The pop-culture vampire craze has spread from horror movies to fantasy romance novels like Twilight to TV shows like True Blood and The Vampire Diaries. Who would have guessed that its next victim would be cosmetic dermatology?
Several dermatologists and cosmetic surgeons have begun offering “Vampire face lifts,” or Selphyl. During the procedure, the dermatologist takes some of the patient’s blood, and then uses a propriety process to concentrate the fibrin and platelets. The patient is then injected with this mixture for “soft tissue regeneration.” Selphyl is being marketed as a more natural, less painful alternative to chemical fillers, Botox® , and surgical face lifts.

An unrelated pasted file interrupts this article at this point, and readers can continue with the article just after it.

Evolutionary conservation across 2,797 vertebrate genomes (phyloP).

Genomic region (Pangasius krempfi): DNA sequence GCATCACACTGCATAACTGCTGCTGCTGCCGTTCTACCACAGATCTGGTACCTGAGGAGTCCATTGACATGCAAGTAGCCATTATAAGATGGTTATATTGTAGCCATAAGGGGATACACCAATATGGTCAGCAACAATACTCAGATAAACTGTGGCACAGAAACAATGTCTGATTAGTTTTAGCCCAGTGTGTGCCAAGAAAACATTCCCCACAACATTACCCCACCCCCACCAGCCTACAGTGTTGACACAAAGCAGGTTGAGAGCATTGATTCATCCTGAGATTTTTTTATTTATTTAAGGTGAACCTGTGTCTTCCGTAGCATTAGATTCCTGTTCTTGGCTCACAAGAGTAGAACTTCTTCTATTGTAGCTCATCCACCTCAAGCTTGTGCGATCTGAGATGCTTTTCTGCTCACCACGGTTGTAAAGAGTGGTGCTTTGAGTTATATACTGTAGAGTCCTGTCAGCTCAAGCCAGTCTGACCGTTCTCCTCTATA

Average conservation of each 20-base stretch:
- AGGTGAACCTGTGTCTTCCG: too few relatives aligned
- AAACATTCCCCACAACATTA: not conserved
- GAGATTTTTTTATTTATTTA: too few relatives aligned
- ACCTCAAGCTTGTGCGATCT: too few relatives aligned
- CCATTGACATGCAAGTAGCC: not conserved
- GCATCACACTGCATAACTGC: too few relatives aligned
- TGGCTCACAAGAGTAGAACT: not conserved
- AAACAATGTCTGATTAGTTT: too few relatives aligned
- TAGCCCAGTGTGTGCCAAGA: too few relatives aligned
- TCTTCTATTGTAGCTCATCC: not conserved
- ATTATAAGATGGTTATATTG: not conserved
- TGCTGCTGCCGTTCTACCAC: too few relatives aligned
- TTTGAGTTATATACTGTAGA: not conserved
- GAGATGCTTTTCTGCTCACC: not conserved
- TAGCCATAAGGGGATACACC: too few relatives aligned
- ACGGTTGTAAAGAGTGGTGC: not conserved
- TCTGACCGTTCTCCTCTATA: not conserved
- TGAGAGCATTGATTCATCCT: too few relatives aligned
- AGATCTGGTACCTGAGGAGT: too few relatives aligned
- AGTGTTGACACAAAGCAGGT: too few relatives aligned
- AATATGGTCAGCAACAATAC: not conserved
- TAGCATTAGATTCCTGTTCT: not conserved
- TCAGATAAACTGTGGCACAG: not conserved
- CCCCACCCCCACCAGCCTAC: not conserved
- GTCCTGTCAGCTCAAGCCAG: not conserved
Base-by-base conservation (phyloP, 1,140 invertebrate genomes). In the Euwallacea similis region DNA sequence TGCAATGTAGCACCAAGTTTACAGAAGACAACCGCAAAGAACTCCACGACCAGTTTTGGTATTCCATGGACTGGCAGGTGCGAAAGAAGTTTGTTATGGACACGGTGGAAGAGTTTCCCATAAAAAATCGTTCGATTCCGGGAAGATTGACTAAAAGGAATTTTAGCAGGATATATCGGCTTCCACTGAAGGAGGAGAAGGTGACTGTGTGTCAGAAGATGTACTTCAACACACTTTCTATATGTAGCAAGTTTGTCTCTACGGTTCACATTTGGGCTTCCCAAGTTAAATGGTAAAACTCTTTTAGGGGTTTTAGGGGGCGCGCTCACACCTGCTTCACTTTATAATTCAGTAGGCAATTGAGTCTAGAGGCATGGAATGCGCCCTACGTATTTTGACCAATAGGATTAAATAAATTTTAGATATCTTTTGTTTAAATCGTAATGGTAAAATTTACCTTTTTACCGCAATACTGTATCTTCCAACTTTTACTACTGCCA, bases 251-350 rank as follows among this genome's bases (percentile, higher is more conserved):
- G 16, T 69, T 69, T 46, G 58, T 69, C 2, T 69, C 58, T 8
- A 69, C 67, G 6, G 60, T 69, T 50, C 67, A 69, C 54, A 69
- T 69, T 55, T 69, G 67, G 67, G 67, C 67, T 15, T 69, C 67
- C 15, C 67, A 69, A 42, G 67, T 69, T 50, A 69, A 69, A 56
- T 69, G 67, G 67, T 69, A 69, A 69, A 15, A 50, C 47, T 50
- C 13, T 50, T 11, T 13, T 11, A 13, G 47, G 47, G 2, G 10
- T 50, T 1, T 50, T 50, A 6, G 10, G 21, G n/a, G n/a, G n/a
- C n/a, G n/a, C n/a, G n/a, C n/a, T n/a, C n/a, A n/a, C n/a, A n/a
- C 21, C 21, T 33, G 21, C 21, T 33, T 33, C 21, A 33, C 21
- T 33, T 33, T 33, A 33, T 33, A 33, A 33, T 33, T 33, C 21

This procedure is not FDA-approved for facial rejuvenation, but rather cleared with permission to market by the FDA 510(k) in the United States for the safe and rapid of collection of a patient’s own platelet-rich plasma.
Since there are no peer-reviewed scientific studies on Selphyl, it is hard to say what the side effects could be or how effective it really is. With any injection there is always the possibility of bleeding, infection, and inflammatory reactions. Because of this uncertainty and the lack of data, Dr. Zimmet asks patients to be cautious.
Source: Something of the Wolf